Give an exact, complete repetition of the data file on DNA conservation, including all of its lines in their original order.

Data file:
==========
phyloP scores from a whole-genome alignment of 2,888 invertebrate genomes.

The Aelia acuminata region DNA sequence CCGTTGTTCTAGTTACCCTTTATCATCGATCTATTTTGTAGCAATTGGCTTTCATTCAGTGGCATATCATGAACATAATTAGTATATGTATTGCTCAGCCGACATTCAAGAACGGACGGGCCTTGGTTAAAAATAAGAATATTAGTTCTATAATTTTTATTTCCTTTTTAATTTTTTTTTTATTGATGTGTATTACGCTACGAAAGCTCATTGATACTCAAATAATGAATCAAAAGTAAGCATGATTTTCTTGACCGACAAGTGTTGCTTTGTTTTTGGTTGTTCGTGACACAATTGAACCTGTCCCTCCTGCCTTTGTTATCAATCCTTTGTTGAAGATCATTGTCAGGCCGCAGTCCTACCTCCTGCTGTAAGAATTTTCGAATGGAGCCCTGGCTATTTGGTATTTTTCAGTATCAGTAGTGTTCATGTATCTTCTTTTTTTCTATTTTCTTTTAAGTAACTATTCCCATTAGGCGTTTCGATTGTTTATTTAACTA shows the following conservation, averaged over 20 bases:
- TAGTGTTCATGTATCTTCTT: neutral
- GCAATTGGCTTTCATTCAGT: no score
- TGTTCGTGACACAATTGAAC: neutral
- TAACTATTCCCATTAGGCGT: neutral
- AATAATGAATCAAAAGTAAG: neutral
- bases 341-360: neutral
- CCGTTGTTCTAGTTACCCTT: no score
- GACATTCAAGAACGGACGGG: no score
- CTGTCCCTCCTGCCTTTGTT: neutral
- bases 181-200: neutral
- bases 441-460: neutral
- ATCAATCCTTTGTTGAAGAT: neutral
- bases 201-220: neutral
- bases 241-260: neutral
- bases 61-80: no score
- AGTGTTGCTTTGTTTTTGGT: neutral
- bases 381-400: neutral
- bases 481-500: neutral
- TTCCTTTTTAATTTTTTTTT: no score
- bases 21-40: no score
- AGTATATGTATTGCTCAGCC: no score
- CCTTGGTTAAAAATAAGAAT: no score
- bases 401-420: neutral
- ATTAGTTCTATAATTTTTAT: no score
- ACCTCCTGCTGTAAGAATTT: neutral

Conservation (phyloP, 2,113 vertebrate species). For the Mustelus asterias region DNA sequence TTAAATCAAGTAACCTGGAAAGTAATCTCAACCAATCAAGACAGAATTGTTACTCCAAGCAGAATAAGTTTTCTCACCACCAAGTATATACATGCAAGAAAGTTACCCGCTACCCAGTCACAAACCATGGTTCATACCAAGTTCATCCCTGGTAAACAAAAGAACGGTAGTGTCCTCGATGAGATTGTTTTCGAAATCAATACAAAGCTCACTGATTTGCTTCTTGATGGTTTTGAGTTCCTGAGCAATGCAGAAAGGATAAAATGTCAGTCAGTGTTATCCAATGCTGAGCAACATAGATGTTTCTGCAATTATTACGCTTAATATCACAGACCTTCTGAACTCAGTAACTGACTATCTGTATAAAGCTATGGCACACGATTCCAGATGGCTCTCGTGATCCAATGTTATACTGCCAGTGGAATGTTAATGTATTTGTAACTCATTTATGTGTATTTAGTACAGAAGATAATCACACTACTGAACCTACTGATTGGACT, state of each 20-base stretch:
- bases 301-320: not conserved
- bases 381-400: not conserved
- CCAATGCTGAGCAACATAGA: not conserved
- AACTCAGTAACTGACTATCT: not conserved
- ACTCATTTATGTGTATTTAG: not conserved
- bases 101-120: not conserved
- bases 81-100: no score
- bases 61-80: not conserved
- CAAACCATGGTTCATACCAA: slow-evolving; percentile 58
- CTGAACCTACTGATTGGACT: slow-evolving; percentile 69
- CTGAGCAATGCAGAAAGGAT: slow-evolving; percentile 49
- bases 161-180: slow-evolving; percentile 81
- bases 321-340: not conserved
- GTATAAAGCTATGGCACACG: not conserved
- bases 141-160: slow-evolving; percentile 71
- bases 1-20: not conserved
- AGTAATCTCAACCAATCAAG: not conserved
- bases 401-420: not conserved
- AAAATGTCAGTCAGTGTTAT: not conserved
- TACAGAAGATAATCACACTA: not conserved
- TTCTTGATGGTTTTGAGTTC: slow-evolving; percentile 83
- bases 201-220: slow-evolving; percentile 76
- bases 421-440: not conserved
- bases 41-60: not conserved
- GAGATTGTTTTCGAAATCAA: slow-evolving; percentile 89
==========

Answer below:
phyloP scores from a whole-genome alignment of 2,888 invertebrate genomes.

The Aelia acuminata region DNA sequence CCGTTGTTCTAGTTACCCTTTATCATCGATCTATTTTGTAGCAATTGGCTTTCATTCAGTGGCATATCATGAACATAATTAGTATATGTATTGCTCAGCCGACATTCAAGAACGGACGGGCCTTGGTTAAAAATAAGAATATTAGTTCTATAATTTTTATTTCCTTTTTAATTTTTTTTTTATTGATGTGTATTACGCTACGAAAGCTCATTGATACTCAAATAATGAATCAAAAGTAAGCATGATTTTCTTGACCGACAAGTGTTGCTTTGTTTTTGGTTGTTCGTGACACAATTGAACCTGTCCCTCCTGCCTTTGTTATCAATCCTTTGTTGAAGATCATTGTCAGGCCGCAGTCCTACCTCCTGCTGTAAGAATTTTCGAATGGAGCCCTGGCTATTTGGTATTTTTCAGTATCAGTAGTGTTCATGTATCTTCTTTTTTTCTATTTTCTTTTAAGTAACTATTCCCATTAGGCGTTTCGATTGTTTATTTAACTA shows the following conservation, averaged over 20 bases:
- TAGTGTTCATGTATCTTCTT: neutral
- GCAATTGGCTTTCATTCAGT: no score
- TGTTCGTGACACAATTGAAC: neutral
- TAACTATTCCCATTAGGCGT: neutral
- AATAATGAATCAAAAGTAAG: neutral
- bases 341-360: neutral
- CCGTTGTTCTAGTTACCCTT: no score
- GACATTCAAGAACGGACGGG: no score
- CTGTCCCTCCTGCCTTTGTT: neutral
- bases 181-200: neutral
- bases 441-460: neutral
- ATCAATCCTTTGTTGAAGAT: neutral
- bases 201-220: neutral
- bases 241-260: neutral
- bases 61-80: no score
- AGTGTTGCTTTGTTTTTGGT: neutral
- bases 381-400: neutral
- bases 481-500: neutral
- TTCCTTTTTAATTTTTTTTT: no score
- bases 21-40: no score
- AGTATATGTATTGCTCAGCC: no score
- CCTTGGTTAAAAATAAGAAT: no score
- bases 401-420: neutral
- ATTAGTTCTATAATTTTTAT: no score
- ACCTCCTGCTGTAAGAATTT: neutral

Conservation (phyloP, 2,113 vertebrate species). For the Mustelus asterias region DNA sequence TTAAATCAAGTAACCTGGAAAGTAATCTCAACCAATCAAGACAGAATTGTTACTCCAAGCAGAATAAGTTTTCTCACCACCAAGTATATACATGCAAGAAAGTTACCCGCTACCCAGTCACAAACCATGGTTCATACCAAGTTCATCCCTGGTAAACAAAAGAACGGTAGTGTCCTCGATGAGATTGTTTTCGAAATCAATACAAAGCTCACTGATTTGCTTCTTGATGGTTTTGAGTTCCTGAGCAATGCAGAAAGGATAAAATGTCAGTCAGTGTTATCCAATGCTGAGCAACATAGATGTTTCTGCAATTATTACGCTTAATATCACAGACCTTCTGAACTCAGTAACTGACTATCTGTATAAAGCTATGGCACACGATTCCAGATGGCTCTCGTGATCCAATGTTATACTGCCAGTGGAATGTTAATGTATTTGTAACTCATTTATGTGTATTTAGTACAGAAGATAATCACACTACTGAACCTACTGATTGGACT, state of each 20-base stretch:
- bases 301-320: not conserved
- bases 381-400: not conserved
- CCAATGCTGAGCAACATAGA: not conserved
- AACTCAGTAACTGACTATCT: not conserved
- ACTCATTTATGTGTATTTAG: not conserved
- bases 101-120: not conserved
- bases 81-100: no score
- bases 61-80: not conserved
- CAAACCATGGTTCATACCAA: slow-evolving; percentile 58
- CTGAACCTACTGATTGGACT: slow-evolving; percentile 69
- CTGAGCAATGCAGAAAGGAT: slow-evolving; percentile 49
- bases 161-180: slow-evolving; percentile 81
- bases 321-340: not conserved
- GTATAAAGCTATGGCACACG: not conserved
- bases 141-160: slow-evolving; percentile 71
- bases 1-20: not conserved
- AGTAATCTCAACCAATCAAG: not conserved
- bases 401-420: not conserved
- AAAATGTCAGTCAGTGTTAT: not conserved
- TACAGAAGATAATCACACTA: not conserved
- TTCTTGATGGTTTTGAGTTC: slow-evolving; percentile 83
- bases 201-220: slow-evolving; percentile 76
- bases 421-440: not conserved
- bases 41-60: not conserved
- GAGATTGTTTTCGAAATCAA: slow-evolving; percentile 89